Morphine is one of the most commonly prescribed opioids to treat pain. However, prolonged use often leads to the development of tolerance characterized by loss of effectiveness and dose escalation. Morphine tolerance is in part due to a loss of signaling from mu opioid receptors (MOR) independent of a change in receptor levels. Despite years of study, the mechanisms causing this loss of signaling remain unsolved. Traditionally, tolerance is measured in cells or tissue removed from a chronically treated animal and washed free of morphine for several hours. Preliminary experiments have discovered that if brain slices from a morphine-treated rat are instead maintained in morphine continuously, the morphine response is significantly smaller compared to slices in which morphine was washed out, indicating that a portion of tolerance can recover within a relatively short wash. This rapid recovery following morphine removal is newly identified and may have appreciable importance to the persistence of tolerance. The goal of this proposal is to better understand morphine tolerance by carefully examining the often overlooked desensitization that is maintained by the continuous presence of morphine. The overall hypothesis is that two types of tolerance (long-lasting tolerance and chronic desensitization) develop during long-term morphine treatment distinguished by the time-course of recovery, which have different mechanisms and depend on treatment paradigm. This hypothesis will be tested using locus coeruleus neurons contained in brain slices from naove or morphine-treated animals. Morphine effects will be measured using whole-cell voltage-clamp electrophysiology to detect MOR-mediated activation of G protein-coupled inwardly rectifying potassium (GIRK) channels.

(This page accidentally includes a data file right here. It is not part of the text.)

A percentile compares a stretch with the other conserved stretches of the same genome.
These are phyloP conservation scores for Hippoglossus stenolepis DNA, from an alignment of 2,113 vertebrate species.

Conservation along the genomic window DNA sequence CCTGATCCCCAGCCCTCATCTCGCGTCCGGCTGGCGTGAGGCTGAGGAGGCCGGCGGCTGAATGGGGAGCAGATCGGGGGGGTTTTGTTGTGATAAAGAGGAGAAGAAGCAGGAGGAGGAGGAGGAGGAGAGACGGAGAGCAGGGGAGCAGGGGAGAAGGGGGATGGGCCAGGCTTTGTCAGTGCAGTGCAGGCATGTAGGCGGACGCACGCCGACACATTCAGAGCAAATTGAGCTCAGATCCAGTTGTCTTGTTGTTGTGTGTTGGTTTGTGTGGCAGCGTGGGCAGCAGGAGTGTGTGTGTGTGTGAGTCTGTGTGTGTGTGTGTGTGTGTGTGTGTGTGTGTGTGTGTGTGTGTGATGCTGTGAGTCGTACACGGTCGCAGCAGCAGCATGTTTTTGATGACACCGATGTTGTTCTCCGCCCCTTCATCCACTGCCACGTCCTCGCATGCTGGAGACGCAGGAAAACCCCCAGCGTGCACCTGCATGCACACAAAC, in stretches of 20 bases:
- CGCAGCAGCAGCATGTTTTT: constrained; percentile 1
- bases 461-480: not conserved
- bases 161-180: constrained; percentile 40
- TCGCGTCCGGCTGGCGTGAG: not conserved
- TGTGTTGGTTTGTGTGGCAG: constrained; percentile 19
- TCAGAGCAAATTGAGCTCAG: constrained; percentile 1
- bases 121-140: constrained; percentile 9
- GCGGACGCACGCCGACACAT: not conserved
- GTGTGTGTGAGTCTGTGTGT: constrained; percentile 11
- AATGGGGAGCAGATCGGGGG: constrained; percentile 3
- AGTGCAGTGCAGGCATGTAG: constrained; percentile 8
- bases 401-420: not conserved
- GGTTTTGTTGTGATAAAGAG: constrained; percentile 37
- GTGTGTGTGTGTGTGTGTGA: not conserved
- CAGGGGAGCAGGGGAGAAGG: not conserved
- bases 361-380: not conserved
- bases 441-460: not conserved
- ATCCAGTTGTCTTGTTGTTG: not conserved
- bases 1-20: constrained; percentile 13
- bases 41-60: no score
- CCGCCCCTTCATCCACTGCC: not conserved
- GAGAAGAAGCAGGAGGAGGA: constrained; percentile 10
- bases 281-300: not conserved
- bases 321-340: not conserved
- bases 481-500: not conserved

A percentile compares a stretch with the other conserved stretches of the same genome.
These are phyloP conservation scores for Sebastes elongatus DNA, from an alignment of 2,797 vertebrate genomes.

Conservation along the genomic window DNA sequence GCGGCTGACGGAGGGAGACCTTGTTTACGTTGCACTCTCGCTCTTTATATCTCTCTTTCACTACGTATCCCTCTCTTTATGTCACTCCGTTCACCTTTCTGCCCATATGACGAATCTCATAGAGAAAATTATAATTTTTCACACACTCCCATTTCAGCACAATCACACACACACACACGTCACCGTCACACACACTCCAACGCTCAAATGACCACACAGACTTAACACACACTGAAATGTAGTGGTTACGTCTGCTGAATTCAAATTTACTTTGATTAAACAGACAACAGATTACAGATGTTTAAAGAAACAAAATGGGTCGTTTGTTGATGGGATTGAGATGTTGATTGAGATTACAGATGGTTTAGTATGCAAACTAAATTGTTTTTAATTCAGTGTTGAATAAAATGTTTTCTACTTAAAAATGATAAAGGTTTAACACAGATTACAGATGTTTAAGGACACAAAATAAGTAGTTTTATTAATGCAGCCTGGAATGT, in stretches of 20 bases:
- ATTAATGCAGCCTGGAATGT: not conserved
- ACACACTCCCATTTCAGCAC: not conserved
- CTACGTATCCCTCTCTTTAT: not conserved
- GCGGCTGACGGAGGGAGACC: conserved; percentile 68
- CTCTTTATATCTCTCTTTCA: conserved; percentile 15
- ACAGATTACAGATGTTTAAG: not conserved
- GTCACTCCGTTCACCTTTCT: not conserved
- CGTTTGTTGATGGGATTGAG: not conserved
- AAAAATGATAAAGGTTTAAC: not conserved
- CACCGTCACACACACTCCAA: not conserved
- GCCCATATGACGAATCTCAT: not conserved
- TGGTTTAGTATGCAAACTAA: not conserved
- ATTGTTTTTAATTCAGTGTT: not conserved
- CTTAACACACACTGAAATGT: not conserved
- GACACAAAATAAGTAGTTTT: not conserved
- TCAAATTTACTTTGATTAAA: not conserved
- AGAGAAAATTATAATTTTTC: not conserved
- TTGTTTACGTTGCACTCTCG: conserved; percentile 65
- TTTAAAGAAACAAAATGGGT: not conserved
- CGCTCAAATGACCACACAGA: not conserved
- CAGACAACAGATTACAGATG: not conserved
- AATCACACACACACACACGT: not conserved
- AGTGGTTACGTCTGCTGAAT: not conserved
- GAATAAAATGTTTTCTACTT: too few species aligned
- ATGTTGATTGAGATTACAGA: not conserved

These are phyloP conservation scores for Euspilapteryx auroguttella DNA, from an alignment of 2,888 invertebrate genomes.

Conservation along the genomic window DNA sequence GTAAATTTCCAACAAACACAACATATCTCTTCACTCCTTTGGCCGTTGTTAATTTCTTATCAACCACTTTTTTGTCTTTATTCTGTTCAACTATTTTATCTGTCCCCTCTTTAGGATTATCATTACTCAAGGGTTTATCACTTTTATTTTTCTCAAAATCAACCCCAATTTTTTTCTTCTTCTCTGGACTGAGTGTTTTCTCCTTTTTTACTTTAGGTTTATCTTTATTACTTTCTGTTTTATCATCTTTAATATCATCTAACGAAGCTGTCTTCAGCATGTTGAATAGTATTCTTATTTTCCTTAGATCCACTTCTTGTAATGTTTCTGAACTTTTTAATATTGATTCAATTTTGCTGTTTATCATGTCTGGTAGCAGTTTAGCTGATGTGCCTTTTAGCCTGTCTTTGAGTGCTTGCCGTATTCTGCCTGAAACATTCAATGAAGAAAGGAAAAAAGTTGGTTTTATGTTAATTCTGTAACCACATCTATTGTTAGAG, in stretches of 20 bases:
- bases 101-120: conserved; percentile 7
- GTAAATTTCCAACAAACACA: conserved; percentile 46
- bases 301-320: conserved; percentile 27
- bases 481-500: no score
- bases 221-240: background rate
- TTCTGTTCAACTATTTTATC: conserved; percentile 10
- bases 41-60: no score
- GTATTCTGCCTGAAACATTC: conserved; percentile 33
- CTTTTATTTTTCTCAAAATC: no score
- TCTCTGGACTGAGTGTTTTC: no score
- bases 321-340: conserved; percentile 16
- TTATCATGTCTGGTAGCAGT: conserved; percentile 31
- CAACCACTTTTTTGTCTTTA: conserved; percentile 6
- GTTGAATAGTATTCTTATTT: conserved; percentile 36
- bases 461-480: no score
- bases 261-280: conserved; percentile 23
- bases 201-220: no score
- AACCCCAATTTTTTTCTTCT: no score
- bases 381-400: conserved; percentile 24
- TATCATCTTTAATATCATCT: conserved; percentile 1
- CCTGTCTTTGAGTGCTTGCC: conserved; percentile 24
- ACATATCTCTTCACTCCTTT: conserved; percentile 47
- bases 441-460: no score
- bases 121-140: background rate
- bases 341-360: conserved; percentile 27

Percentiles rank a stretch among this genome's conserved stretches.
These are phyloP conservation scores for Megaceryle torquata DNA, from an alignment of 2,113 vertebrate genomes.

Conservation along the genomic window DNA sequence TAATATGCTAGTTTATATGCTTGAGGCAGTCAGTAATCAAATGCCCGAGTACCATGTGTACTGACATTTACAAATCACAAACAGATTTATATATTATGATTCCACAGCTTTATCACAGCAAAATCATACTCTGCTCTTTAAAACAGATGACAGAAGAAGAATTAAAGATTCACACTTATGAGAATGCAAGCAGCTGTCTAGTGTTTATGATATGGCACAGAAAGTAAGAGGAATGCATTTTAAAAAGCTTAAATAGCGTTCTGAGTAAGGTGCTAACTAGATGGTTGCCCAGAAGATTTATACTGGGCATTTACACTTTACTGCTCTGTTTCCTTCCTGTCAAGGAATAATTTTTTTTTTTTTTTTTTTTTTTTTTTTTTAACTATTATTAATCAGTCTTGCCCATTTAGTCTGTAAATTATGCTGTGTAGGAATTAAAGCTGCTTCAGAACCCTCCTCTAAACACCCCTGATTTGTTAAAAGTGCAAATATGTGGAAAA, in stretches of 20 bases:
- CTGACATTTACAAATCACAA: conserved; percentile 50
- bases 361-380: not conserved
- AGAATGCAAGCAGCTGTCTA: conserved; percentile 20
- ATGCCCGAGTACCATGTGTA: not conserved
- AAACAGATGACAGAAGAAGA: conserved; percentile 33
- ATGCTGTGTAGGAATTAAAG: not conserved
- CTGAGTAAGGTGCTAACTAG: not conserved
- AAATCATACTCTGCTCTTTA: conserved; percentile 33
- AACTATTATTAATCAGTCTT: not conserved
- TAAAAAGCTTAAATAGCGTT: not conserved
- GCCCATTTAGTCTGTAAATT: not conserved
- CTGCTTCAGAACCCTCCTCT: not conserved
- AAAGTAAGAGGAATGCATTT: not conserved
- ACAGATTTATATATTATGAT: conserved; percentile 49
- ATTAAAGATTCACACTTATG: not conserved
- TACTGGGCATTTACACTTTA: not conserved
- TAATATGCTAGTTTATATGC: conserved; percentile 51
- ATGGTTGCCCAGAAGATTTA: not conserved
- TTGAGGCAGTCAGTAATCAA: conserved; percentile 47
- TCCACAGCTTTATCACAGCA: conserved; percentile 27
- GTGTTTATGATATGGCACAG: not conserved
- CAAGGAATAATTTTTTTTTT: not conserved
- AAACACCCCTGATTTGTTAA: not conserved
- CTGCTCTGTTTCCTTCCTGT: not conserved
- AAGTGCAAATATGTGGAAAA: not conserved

The specific aims of this proposal are as follows: (1) to identify the long-lasting tolerance and chronic desensitization that results from long-term continuous morphine treatment of rats and mice, (2) to compare this to tolerance and desensitization following long-term intermittent morphine treatment and (3) to determine the role of 2-arrestin 2 in the development of long-lasting tolerance (using 2-arrestin 2 knockout mice) and the role of ser/thr phosphatases in development of and recovery from chronic desensitization (using okadaic acid). Together, this proposal will provide new information about chronic desensitization that develops after long-term morphine treatment. Focusing on morphine specifically will help identify mechanisms involved in tolerance to this most commonly used opioid agonist.

Public Health Relevance

Morphine is one of the most commonly prescribed therapeutics for the treatment of short-term moderate to severe pain. The long-term use of morphine by chronic pain patients is complicated by the risk of addiction and the development of tolerance. This project will study the effects of long-term morphine treatment on the activity of live neurons with the goal of identifying mechanisms involved in morphine tolerance. The information learned may be applied to the development of new therapeutics or treatment paradigms to more effectively treat chronic pain.

National Institute of Health (NIH)
National Institute on Drug Abuse (NIDA)
Postdoctoral Individual National Research Service Award (F32)
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Special Emphasis Panel (ZRG1-F03B-G (20))
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Avila, Albert
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Oregon Health and Science University
Schools of Medicine
United States
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